In the other part of Eurasia, Gazprom and the Chinese government, agreed in early April 2011, to begin negotiations regarding a new export deal that details around a 30 year term of approximately 30 billion cbm of gas being exported to China on an annual basis. The gas to will be transferred by the Altai pipeline that is going to be operational by 2015 and it is of total cost of some 14 billion Dollars.

The aims of Russia are clearly to gain a serious leverage when negotiating in the future with its European counterparts, since the large volumes to be exported to China will provide a significant percentage on Gazprom's revenues, thus it will provide to that corporation a better bargaining posture when negotiating for future contracts with European countries. China, due to its urgent need to acquire tremendous amounts of energy, stands to secure a steady flow of gas that will be used to supply the newly developed central Chinese industrial zones that amongst other will be used to curb significantly the domestic immigration towards the more developed sea coast, in order to retain social balance and reduce internal inequalities.

Back into the Black Sea region, Gazprom, revealed yet once more, it’s planning for the South Stream pipeline project. According to statements by Pavel Oderov, the head of the international activities for the company, in summer 2011 the first of the three possible routes for the pipeline will be officially announced. For the time being South Stream is a 50-50 joint project between Gazprom and the Italian ENI. Over the coming months, the French EDF will be included with a 10% share and on March 21st 2011, it was announced that the German Wintershall (A BASF subsidiary), will also enter the project with a 15% stake.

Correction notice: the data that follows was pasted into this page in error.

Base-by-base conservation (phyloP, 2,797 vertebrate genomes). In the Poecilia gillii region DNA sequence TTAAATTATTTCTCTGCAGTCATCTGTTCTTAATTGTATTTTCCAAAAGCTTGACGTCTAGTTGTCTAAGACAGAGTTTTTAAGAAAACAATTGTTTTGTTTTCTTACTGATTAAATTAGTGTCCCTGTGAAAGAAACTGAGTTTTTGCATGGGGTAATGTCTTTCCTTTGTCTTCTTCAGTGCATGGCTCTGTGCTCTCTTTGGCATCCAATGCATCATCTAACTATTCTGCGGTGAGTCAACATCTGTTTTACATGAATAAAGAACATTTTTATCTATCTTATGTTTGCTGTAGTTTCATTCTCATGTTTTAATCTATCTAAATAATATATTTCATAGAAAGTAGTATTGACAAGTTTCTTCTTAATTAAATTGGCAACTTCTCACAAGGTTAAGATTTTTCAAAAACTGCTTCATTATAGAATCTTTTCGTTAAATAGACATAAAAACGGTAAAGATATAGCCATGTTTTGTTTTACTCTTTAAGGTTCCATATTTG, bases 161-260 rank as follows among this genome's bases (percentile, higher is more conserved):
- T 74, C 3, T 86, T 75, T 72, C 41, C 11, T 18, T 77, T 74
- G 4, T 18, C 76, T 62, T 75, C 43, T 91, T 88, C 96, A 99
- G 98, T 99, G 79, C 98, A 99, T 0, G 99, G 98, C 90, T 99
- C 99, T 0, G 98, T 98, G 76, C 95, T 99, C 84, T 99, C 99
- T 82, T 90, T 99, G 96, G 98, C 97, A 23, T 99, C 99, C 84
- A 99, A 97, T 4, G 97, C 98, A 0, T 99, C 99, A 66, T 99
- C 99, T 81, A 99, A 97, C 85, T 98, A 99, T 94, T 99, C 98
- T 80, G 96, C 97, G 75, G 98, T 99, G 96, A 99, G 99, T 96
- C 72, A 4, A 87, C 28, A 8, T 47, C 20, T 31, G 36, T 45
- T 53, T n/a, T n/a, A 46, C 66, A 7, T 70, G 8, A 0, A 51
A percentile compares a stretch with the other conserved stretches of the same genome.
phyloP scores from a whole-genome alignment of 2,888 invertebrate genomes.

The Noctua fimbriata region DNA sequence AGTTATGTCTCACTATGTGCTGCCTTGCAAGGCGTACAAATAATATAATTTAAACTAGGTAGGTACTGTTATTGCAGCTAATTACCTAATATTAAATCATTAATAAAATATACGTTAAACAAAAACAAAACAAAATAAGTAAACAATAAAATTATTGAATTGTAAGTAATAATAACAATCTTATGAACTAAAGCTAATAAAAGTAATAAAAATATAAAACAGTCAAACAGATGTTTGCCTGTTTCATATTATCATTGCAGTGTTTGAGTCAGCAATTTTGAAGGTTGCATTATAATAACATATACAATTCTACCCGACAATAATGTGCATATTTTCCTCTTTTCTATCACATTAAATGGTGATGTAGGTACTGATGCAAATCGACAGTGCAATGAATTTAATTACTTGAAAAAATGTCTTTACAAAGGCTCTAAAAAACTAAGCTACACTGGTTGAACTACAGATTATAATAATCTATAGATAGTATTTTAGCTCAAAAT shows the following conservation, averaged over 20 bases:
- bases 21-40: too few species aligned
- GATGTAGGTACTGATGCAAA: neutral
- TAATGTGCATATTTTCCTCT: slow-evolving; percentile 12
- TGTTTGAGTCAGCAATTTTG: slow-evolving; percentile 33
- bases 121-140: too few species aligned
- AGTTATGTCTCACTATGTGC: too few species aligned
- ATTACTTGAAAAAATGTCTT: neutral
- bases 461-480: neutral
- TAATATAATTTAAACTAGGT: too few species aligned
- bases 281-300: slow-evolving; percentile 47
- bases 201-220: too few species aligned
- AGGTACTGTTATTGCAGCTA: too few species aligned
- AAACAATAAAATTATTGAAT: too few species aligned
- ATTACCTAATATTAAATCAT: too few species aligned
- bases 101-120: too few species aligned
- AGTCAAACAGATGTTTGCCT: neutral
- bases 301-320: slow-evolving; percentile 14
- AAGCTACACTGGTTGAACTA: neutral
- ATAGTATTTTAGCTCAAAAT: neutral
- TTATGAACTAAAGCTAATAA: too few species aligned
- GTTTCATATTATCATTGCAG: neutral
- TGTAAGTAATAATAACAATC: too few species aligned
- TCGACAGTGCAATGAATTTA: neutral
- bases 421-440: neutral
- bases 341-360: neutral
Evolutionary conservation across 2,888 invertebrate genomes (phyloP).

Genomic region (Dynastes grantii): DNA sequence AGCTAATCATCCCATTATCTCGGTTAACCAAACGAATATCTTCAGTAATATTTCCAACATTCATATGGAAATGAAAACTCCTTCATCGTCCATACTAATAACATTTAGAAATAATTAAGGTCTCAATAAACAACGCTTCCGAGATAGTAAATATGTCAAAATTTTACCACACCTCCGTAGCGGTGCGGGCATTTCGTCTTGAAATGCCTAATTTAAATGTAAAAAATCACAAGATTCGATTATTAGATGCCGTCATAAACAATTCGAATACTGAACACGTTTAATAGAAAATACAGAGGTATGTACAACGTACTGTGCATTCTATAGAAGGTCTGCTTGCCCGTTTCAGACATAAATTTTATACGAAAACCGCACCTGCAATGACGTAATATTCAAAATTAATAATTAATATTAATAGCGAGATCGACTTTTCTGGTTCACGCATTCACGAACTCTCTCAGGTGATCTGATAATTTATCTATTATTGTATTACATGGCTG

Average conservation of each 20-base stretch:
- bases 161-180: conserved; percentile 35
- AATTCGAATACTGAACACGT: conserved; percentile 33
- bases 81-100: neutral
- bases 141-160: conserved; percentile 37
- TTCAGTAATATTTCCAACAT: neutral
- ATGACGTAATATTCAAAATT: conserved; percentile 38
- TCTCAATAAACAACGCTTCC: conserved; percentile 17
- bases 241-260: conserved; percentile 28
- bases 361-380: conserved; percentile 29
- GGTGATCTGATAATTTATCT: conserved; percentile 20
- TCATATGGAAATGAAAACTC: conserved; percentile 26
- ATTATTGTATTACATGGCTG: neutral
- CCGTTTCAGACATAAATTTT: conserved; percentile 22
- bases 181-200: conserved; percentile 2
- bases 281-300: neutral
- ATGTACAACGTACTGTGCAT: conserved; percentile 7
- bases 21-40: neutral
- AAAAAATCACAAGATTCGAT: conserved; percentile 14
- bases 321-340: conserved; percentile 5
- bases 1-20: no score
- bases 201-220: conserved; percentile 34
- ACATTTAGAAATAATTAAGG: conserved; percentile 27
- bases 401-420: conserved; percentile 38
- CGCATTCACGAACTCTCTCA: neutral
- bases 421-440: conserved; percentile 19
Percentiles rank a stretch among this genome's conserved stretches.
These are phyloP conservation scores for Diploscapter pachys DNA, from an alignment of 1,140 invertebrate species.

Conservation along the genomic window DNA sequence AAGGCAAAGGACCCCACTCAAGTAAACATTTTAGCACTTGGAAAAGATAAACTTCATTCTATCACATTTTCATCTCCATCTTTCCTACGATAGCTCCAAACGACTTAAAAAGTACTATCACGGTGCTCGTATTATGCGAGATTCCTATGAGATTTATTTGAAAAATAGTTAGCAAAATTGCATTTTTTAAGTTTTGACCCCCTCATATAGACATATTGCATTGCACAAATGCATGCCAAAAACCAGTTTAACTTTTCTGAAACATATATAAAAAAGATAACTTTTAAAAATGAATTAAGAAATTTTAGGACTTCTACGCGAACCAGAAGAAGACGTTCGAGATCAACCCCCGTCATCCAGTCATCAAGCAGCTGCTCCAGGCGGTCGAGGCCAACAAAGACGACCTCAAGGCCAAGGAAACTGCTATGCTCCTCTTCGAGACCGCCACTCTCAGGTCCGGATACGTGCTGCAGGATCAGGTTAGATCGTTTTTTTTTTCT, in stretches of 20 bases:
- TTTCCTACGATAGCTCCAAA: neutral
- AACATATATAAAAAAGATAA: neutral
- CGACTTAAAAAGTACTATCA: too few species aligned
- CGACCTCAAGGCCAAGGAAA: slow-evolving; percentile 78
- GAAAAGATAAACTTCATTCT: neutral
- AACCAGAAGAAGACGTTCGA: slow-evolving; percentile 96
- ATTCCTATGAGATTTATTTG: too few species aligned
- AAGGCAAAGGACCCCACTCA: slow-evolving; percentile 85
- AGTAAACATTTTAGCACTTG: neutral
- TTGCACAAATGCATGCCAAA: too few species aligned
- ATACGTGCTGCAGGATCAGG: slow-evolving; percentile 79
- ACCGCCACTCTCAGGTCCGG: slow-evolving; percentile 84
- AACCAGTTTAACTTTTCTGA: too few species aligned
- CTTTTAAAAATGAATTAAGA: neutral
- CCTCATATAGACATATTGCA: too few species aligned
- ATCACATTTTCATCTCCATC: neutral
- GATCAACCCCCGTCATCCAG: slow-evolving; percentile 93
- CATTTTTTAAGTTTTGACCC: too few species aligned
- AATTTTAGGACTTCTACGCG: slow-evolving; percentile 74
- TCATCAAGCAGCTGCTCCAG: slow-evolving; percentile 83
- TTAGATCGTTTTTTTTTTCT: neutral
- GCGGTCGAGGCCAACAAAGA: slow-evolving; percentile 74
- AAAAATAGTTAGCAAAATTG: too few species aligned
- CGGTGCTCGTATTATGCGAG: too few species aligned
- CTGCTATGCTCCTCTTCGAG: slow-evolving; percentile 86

Lastly, on the 7th of April 2011, Gazprom and the German EON, made known that they are in the process of ending their arguments around the pricing of the long-term gas contracts between them. Moreover, the Fukushima nuclear disaster, has as a side-effect that Japan as well, is in need for increased imports of oil and gas from Russia (amongst others) for the foreseeable future, thus further strengthening Russian energy exports and consequently the role of the state energy companies of that country, as movers and shakers in the global energy game which is inexorably related with the international security architecture as a whole.

Other energy markets relating to Russia, to be looked upon, is Turkey that needs big volumes of gas and oil because of its strong industrial growth; Poland, which seriously considers to shift to large-scale natural gas consumption and Vietnam which is also in need for large quantities of energy.

In general the Russian energy moves point out towards a strategic shift in promoting the interlink between the East and West of Eurasia under the aegis of the Russian energy producers. The reliance on the EU market is decreasing and the global market index provides the necessary capital that will speed up the probability of such outcome. The major conclusion that can be assessed, is that the ongoing energy game in Eurasia, will continue with a strong pace and the energy sector will continue to grab world’s news headlines for the coming period.
International Analyst Network